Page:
PPACG study outlines need for new strategies to combat increase in serious crashes after COVID-19 lockdowns

A wrecked car is loaded onto a tow hauler

COLORADO SPRINGS – Less traffic during the COVID-19 shutdowns led to wide-open roads and limited traffic enforcement, contributing to an increased rate of serious crashes and fatalities even though overall crashes declined. As lockdowns were lifted, the same mentality of aggressive driving, speeding and the belief that drivers could evade enforcement persisted and overtook impairment from alcohol and drugs as the top factor in serious crashes and deaths, in a new study from the Pikes Peak Area Council of Governments.

The Serious Crash Study was commissioned to evaluate why, when other COVID-19 transportation activity returned to pre-pandemic levels, the rate of serious injury and death continued on roadways, and why aggression and speed continue to lead impairment as the leading cause. Since no existing research or studies could be found, this study evaluated many reports and articles from across various disciplines and across the country; interviewed local stakeholders and national industry experts; and collected more than 3,100 local survey responses as a first step to evaluate why the trends persisted and to develop potential recommendations to address them.

Impact of COVID-19 lockdowns

The study team identified the unique set of circumstances that occurred during the COVID-19 lockdown period, which it believed enabled the learning of unsafe driving behavior that turned into habits:

  • Vehicle miles traveled dropped to 2014 levels and the rush hour disappeared.
  • The safest drivers stayed home while the least safe drivers remained on the roads.
  • Reduced enforcement.
  • Increased anxiety and other possible changes in drivers’ state of mind.

“The challenge is unique and somewhat unprecedented in the analysis of traffic safety,” wrote the study team. “Rather than an apparent fault of technology, design, or external condition, or physical feature, the trend is partly driven by a noted increase in aggressive behavior.”

Potential solutions

Local survey results showed that a plurality (40%) believed that enforcement motivates drivers to drive better, confirming research conducted by the National Highway Traffic Safety Administration. When asked a similar question on what intervention would be the most effective in promoting driver safety, a majority (58%) believed increased enforcement would be most effective.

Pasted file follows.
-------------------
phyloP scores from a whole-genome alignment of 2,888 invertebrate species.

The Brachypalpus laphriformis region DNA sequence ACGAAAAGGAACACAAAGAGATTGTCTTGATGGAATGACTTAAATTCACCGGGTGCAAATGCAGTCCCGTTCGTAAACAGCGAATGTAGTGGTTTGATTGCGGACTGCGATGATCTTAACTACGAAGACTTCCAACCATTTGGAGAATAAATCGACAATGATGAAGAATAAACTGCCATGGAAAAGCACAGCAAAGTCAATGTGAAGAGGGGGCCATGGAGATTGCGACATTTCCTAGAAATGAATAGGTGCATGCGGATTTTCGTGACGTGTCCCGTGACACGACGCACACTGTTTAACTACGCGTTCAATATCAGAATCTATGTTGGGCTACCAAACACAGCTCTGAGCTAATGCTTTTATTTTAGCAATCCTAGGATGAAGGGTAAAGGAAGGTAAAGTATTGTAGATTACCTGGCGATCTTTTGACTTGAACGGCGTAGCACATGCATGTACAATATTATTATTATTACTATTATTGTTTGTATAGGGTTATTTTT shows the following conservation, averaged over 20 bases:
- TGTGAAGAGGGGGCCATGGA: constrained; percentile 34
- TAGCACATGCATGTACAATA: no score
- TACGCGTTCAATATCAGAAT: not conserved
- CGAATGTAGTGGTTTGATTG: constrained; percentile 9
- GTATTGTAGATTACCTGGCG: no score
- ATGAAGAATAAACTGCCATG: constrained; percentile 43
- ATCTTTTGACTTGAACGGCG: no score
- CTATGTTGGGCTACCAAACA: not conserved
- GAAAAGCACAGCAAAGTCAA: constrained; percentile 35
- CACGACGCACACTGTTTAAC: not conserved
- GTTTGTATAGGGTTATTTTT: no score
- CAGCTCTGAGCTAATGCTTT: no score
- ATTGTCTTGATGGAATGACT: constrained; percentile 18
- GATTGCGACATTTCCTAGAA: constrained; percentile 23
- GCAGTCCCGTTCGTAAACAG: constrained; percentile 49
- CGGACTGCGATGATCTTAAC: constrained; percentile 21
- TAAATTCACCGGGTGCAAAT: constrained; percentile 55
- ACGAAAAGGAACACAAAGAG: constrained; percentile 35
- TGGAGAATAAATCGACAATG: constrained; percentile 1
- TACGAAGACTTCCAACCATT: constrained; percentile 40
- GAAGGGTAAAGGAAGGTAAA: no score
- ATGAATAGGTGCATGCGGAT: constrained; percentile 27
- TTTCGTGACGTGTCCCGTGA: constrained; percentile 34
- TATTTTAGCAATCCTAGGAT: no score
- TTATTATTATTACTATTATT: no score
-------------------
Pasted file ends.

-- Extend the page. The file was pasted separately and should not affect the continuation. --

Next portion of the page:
While enforcement was considered a short-term solution by the study team with the potential for immediate effects, increasing educational efforts with young drivers was considered a long-term, more sustainable solution. Public responses to the best ways to conduct educational efforts were split, and the evaluation of national campaigns from multiple reports from NHTSA were also inconclusive. The most successful educational efforts were for seatbelt use in the southeastern United States when it was paired with enforcement activity.

But the study team suggested that a more aggressive enforcement in a post-COVID-19 environment may not yield the desired results. The team suggested that traffic professionals should work more closely with behavioral experts and incorporate a more holistic approach to aggressive enforcement.

“Effective and sustainable countermeasures should not just target aggressive drivers,” the study team wrote. “While it may be a longer term solution, countermeasures that effectively communicate to those in the middle helps change the character of the daily commute and reassures those who are already safe drivers. It also shines a spotlight on those who continue aggressive behaviors as atypical.”

The study outlined four potential changes in strategies in the post-lockdown environment:

  • Aggressive enforcement by itself could trigger more distrust and aggression. The level of distrust between people and between authority/government and people is certainly elevated.
  • Incorporate more specific statistics into safety messages to better communicate trends.
  • Change from targeting drivers directly to a longer view and approach the problem as learned behaviors.
  • Better planning and reporting to prioritize limited safety grant funds.

Next Steps

Due to limited scope and funds, the study team identified other potential topics that could be further explored. Although rigorous, the study itself was not peer-reviewed, and the survey was not considered scientific, and so further investigation of the topic is justified.

About the Pikes Peak Area Council of Governments

PPACG’s 16 local governments collaborate on issues that cross political boundaries and work together to reach solutions that benefit the entire Pikes Peak region. PPACG’s primary focus is regional planning in transportation, aging issues, military impact planning and air and water quality.